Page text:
Difference between revisions of "Max-sensitive subgroup"
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Latest revision as of 23:49, 7 May 2008
This article defines a subgroup property: a property that can be evaluated to true/false given a group and a subgroup thereof, invariant under subgroup equivalence. View a complete list of subgroup properties[SHOW MORE]
A subgroup of a group is termed max-sensitive if its intersection with any maximal subgroup of the whole group is either equal to it or a maximal subgroup of it.
Definition with symbols
A subgroup of a group is termed max-sensitive in if, for any maximal subgroup of , the group ∩ is either the whole of or a maximal subgroup of .
In terms of the subgroup intersection restriction formalism
This subgroup property is transitive: a subgroup with this property in a subgroup with this property, also has this property in the whole group.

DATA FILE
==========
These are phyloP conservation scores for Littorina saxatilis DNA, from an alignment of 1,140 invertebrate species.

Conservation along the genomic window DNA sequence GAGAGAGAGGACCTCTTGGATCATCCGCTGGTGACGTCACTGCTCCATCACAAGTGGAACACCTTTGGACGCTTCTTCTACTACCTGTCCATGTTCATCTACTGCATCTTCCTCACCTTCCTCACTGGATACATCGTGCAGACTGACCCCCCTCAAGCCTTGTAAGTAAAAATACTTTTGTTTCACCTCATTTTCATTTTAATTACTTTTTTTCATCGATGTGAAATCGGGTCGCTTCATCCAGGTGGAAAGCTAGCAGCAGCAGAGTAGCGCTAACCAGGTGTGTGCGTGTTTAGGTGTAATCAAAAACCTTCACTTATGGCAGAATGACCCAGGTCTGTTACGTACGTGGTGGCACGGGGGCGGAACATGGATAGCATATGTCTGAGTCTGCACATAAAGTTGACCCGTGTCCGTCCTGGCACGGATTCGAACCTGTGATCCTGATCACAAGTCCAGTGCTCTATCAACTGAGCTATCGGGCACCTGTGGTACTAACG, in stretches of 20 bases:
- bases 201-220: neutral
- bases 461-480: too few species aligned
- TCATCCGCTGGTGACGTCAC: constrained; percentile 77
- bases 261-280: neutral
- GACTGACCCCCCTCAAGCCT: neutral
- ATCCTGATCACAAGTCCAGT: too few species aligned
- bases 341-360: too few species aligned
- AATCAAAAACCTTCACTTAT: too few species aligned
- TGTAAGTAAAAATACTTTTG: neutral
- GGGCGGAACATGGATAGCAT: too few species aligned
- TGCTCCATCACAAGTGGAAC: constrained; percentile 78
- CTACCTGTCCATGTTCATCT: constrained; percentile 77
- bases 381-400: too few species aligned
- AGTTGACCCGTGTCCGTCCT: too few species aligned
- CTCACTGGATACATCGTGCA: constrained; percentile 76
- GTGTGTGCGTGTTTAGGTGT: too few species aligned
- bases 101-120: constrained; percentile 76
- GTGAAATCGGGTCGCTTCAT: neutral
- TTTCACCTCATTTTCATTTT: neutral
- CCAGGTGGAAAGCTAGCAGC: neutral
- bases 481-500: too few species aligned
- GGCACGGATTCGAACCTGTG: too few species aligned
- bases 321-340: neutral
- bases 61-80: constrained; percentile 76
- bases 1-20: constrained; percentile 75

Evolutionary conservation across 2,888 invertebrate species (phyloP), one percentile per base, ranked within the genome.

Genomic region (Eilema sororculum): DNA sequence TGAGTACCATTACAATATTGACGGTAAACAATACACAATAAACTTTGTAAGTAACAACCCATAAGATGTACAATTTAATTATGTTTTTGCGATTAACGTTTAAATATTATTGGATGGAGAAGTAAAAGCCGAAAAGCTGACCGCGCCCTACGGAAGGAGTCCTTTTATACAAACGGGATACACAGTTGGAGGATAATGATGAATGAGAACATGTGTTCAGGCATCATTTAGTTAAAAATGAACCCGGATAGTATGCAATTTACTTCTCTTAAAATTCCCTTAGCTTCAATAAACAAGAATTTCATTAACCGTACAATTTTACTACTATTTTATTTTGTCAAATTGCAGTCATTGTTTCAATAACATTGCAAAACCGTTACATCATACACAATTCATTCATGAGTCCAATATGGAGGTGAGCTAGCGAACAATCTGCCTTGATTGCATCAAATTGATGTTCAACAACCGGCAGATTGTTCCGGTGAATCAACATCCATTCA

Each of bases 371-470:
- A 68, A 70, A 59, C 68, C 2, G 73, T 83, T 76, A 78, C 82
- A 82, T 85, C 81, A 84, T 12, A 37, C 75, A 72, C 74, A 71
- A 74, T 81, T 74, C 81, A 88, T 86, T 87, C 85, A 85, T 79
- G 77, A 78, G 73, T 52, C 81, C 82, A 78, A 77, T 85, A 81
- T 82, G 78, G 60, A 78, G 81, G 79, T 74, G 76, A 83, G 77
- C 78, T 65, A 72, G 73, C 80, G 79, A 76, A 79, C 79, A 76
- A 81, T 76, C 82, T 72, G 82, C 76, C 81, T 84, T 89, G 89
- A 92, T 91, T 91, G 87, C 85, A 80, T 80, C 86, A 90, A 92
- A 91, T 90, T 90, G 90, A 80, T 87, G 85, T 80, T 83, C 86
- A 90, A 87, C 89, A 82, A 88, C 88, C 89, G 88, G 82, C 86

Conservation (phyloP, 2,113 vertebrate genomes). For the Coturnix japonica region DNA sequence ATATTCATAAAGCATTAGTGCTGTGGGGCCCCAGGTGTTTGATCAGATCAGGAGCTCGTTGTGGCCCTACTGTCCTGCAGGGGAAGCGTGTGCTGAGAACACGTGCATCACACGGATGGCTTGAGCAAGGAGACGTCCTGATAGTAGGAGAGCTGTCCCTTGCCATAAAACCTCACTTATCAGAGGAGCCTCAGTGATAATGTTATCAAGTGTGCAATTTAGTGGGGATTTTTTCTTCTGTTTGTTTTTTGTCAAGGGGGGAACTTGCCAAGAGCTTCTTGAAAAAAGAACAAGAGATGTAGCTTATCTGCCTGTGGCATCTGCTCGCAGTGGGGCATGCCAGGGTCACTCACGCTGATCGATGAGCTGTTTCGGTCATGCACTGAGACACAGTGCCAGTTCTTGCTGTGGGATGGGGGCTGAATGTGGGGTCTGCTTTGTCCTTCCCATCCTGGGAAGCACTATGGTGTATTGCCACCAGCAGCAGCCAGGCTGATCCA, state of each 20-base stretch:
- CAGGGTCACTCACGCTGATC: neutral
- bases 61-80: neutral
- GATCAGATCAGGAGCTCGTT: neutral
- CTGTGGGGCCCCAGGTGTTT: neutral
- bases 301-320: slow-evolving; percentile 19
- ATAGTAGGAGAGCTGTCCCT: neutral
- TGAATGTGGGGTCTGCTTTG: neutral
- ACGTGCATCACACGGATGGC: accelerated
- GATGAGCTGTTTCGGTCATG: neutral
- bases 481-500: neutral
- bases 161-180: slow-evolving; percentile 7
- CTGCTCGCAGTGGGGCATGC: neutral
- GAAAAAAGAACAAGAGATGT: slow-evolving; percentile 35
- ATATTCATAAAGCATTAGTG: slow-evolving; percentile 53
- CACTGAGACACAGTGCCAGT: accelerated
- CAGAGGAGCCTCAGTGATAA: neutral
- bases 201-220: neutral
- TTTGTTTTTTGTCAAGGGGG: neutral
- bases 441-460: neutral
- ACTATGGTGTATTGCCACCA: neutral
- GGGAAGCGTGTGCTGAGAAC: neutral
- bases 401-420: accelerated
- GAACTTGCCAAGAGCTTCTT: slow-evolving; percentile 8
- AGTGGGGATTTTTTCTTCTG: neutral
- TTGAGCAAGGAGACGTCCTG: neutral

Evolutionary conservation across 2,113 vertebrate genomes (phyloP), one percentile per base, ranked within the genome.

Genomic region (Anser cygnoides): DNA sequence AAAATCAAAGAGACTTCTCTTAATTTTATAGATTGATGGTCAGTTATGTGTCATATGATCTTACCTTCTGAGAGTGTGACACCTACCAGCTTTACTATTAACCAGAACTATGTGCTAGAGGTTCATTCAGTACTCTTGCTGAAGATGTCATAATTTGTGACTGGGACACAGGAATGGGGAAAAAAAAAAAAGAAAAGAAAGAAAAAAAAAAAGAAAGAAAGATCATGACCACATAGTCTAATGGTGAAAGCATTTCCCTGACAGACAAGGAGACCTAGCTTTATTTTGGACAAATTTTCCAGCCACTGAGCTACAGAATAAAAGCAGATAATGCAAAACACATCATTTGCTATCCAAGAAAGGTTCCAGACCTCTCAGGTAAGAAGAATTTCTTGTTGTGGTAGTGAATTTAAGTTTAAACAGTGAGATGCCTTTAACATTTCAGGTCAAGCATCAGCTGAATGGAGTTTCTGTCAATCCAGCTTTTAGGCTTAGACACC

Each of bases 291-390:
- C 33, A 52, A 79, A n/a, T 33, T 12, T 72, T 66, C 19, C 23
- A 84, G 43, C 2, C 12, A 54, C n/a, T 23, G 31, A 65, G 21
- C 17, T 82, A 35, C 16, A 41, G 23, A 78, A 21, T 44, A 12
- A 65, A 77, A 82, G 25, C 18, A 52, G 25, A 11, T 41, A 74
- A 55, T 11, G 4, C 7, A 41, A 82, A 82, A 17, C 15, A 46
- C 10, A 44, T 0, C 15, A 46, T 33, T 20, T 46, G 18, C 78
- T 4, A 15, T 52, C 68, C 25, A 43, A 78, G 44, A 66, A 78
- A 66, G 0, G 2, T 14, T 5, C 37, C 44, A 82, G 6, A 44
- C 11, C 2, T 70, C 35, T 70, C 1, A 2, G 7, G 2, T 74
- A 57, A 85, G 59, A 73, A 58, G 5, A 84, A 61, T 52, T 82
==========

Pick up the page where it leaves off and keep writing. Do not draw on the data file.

ABOUT THIS PROPERTY: View variations of this property that are transitive | View variations of this property that are not transitive
ABOUT TRANSITIVITY: View a complete list of transitive subgroup properties|View a complete list of facts related to transitivity of subgroup properties |Read a survey article on proving transitivity
This subgroup property is trim -- it is both trivially true (true for the trivial subgroup) and identity-true (true for a group as a subgroup of itself).
View other trim subgroup properties | View other trivially true subgroup properties | View other identity-true subgroup properties
The subgroup property of being max-sensitive is identity-true, that is, every group is max-sensitive as a subgroup of itself.
It is also trivially true, that is, the trivial subgroup is always a max-sensitive subgroup.